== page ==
FranchLife

every life lesson can be learned

Month: April 2015

That’s Not the End of the Story

A few days after the recent drama with our goat, I was driving our children to their piano lesson.  Our conversation was about the stories I write as we live life on the franch.  My daughter said, “If you ever write a book about all this, you will never be able to write ‘The End.’  Something just always keeps happening.  You’d have to end it with ‘Just The Beginning.'”  That made me smile.  I think we’d wake up each morning with a little more satisfaction about our lives if we started each day like we ‘re always just beginning.  Although, I can think of plenty of life circumstances where you’d want the story to be at its end.  For us, we’re living one of those right now – it’s the story of our hurt goat.  At first, she seemed to be miles down the road to recovery after that major laceration.  The story was supposed to be finished.  But, sadly, Hannah has started to show signs of a serious infection.  Her leg is swollen and she has quit bearing weight on it.  Food and water no longer interest her.  A high rectal temperature suggests possible sepsis.  My husband removed the sutures from the wound and now cleans it out twice a day.  We’re administering antibiotics.  To keep her from getting dehydrated, the kids have learned how to syringe feed her an electrolyte solution multiple times a day.  We are all taking turns collecting fresh leaves from her favorite trees for her to munch on.  And lastly, the children have added Hannah to our prayer list for our nightly family devotions.  She’s only a bit better as of today.  We’re praying Hannah’s story has a happy ending so that the kid growing inside her has a chance at a beginning.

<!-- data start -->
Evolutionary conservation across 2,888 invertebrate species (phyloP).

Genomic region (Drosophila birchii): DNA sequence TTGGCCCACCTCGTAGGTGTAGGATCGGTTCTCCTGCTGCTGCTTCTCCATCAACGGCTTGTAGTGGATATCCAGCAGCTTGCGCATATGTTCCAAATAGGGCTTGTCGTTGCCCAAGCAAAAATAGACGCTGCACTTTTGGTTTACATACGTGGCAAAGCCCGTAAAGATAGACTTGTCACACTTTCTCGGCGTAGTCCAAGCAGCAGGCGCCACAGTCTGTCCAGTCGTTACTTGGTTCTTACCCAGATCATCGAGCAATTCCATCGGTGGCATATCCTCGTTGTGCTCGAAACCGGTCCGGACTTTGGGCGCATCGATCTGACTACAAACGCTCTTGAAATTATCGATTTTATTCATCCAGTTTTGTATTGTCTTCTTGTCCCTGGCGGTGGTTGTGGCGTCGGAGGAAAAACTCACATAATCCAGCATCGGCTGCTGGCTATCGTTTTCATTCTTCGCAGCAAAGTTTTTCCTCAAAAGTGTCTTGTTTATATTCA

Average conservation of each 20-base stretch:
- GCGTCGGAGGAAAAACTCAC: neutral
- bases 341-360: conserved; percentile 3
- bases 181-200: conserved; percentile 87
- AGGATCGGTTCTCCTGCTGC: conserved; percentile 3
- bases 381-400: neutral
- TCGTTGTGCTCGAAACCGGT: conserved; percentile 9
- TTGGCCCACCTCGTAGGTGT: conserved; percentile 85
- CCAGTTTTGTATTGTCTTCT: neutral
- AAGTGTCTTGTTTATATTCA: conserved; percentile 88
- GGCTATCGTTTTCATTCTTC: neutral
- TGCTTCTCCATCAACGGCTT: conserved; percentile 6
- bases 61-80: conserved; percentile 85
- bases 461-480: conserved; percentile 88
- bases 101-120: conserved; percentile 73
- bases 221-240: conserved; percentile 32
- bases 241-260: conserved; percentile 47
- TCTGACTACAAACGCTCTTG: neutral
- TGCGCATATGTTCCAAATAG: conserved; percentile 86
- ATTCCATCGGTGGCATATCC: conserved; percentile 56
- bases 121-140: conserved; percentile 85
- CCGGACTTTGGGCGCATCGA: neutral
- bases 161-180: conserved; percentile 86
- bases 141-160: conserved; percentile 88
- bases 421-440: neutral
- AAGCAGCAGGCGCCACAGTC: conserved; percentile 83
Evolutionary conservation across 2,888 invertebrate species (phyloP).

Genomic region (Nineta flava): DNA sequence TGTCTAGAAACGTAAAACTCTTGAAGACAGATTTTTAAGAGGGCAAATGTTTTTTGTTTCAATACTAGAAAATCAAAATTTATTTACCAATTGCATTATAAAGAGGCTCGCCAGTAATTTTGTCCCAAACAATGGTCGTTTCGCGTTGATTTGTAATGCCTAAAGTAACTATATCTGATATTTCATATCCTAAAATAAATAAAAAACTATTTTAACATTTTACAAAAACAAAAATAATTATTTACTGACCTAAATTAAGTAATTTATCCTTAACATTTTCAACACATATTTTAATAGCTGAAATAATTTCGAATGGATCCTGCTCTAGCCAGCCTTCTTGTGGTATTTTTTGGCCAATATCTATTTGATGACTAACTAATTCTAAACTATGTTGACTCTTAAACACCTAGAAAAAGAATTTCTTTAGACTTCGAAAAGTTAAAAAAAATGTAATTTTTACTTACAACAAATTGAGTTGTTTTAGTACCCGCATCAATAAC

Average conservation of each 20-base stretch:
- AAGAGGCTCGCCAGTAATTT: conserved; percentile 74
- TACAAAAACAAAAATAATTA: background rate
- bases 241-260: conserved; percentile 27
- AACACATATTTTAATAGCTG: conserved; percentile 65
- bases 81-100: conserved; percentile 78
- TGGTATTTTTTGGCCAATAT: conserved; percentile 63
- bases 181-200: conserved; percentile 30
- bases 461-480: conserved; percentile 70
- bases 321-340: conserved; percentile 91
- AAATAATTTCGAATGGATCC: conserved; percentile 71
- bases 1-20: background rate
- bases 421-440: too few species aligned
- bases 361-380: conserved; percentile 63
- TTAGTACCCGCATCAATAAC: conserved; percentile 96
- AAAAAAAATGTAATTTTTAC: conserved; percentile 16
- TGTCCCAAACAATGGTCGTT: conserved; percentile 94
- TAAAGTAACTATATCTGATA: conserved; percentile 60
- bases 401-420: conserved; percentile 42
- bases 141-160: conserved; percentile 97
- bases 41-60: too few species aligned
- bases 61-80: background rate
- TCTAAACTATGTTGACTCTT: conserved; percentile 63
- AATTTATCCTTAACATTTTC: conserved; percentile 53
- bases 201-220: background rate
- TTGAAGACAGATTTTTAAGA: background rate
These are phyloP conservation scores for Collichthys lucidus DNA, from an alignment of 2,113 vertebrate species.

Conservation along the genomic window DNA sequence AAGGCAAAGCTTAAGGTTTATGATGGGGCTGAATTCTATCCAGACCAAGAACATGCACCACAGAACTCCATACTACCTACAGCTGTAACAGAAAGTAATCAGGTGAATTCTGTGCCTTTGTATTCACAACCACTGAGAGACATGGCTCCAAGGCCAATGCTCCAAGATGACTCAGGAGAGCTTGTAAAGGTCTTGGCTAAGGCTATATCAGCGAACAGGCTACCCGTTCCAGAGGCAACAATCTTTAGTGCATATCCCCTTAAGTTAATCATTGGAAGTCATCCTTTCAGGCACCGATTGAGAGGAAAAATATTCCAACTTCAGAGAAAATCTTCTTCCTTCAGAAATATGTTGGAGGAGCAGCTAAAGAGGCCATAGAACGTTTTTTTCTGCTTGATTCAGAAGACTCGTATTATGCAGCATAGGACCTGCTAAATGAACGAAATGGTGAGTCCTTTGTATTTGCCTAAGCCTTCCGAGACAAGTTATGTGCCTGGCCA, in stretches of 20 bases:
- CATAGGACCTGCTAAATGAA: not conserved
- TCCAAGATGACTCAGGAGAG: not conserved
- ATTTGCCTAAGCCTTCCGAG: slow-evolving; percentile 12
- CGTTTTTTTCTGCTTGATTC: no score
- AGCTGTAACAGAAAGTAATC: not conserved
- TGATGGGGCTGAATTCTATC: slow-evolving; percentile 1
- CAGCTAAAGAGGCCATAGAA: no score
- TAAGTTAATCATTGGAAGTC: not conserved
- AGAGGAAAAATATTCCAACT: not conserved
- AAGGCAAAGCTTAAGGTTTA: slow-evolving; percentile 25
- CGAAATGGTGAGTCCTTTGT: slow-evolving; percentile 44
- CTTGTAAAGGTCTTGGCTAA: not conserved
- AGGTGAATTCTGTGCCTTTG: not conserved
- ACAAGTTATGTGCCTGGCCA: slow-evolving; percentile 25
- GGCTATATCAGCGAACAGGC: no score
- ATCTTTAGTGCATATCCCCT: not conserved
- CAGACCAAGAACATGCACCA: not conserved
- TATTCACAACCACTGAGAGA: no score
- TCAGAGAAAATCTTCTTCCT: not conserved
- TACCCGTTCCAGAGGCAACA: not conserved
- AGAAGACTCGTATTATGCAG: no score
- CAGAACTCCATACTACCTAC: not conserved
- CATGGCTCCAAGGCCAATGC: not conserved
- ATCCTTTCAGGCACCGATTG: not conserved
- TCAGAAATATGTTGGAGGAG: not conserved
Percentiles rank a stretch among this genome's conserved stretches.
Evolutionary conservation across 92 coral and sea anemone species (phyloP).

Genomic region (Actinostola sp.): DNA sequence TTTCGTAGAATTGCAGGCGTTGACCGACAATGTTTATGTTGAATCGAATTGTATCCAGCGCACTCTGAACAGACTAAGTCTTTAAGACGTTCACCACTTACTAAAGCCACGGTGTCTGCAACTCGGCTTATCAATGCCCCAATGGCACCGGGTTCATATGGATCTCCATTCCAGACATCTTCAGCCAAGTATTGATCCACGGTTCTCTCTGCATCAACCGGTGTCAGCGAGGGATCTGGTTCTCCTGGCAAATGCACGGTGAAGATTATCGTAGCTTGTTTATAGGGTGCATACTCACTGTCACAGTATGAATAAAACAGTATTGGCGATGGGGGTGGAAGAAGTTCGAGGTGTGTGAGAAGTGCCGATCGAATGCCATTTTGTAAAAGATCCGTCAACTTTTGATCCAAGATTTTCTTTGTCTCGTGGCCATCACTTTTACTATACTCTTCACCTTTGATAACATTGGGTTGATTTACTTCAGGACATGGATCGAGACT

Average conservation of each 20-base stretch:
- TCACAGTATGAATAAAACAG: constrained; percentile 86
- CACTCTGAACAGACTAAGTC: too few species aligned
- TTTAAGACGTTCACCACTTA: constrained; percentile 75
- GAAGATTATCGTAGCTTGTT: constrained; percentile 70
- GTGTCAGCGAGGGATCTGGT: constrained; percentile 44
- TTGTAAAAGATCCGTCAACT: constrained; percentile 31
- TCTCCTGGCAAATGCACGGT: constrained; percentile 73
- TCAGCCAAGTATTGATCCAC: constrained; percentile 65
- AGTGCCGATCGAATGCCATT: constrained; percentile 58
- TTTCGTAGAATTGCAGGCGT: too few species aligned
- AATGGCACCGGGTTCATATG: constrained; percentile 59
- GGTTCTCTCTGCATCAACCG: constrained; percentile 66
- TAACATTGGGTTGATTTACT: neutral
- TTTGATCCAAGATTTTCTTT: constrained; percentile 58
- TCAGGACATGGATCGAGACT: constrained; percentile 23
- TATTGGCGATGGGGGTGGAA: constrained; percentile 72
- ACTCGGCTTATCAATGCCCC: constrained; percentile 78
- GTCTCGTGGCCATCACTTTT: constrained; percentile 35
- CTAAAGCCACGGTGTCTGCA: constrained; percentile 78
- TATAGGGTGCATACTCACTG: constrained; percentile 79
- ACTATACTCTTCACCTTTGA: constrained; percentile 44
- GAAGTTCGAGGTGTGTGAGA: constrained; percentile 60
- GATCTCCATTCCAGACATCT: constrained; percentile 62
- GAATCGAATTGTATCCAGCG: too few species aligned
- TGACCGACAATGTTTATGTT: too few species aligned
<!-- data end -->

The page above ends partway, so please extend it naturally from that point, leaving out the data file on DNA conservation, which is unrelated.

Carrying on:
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Good news!  This is Hannah one week later.  Even our border collie is amazed!

 

A Knight in Shining Armor